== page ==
At least one snowball will be thrown throughout the holiday season thanks to the Hubble Space Telescope, even if your hopes of a white Christmas are dashed this year. Hubble gathered information that was utilized to create an amazing picture of a closely packed star cluster with a cosmic snowball-like appearance. It is located in the Large Magellanic Cloud (LMC), a Milky Way satellite galaxy.
NGC 2210 is a globular cluster that is roughly 158,000 light-years away from Earth. Its estimated age is 11.6 billion years, which puts it in the same age range as the oldest globular clusters in the Milky Way’s halo and other globular clusters in the LMC.
This implies that NGC 2210 is really one of the youngest LMC globular clusters observed by astronomers, while being just around 2.2 billion years older than the universe overall. It was first discovered in the course of a 2017 study project, which was actually based on some of the data utilized to produce the current image.
Even older than NGC 2210 were other clusters observed during the same series of observations; four of them appeared to be over 13 billion years old, indicating that they formed only a few hundred million years after the Big Bang.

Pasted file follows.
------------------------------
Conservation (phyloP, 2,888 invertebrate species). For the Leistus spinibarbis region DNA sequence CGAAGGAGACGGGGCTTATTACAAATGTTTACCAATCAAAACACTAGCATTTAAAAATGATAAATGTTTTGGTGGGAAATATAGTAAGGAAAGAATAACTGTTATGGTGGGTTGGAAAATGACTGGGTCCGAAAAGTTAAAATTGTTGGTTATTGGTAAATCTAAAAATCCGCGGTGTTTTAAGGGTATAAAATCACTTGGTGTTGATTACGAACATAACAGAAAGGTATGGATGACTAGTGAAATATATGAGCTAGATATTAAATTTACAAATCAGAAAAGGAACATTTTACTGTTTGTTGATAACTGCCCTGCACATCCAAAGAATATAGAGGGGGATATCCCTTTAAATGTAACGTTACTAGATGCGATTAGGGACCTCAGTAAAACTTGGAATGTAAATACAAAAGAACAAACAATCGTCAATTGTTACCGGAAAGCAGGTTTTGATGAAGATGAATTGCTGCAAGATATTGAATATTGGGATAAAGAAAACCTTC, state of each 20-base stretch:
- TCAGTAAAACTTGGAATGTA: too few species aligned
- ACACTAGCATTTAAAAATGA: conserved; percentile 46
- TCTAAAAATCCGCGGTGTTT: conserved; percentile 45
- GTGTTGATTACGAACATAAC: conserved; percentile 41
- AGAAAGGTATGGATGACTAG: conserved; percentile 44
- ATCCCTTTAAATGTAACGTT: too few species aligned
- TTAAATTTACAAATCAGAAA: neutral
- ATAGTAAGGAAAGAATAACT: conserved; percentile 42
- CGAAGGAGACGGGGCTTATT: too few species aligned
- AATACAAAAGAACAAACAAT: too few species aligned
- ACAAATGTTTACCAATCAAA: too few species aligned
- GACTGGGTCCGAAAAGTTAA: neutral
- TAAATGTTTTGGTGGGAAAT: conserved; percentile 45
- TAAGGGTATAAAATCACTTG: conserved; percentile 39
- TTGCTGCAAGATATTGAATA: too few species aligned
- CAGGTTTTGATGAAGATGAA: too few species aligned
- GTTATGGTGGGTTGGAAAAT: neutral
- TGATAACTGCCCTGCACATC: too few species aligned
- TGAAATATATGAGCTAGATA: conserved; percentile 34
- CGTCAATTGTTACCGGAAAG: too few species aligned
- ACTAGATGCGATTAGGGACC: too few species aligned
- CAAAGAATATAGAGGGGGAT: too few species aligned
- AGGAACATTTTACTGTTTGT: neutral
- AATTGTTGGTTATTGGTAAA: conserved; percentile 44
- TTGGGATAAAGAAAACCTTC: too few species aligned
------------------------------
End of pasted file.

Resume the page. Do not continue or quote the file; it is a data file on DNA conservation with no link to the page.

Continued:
The fact that globular clusters are strongly gravitationally bound accounts for their lifetime; they can contain anywhere from thousands to millions of stars. They become extremely stable as a result. For astronomers who want to study very old populations of stars, they make good targets.
Astronomers find it fascinating that NGC 2210 and other LMC globular clusters have ages comparable to those of Milky Way globular clusters since it indicates that the two groups developed simultaneously, despite the fact that the LMC and our galaxy were formed independently.
Despite being identified in 1835 by John Herschel, Hubble, which was launched in 1990, has not yet fully scanned this globular cluster until 2023. And, well, the picture shows that NGC 2210 is still a stunning object to see in addition to having great scientific significance.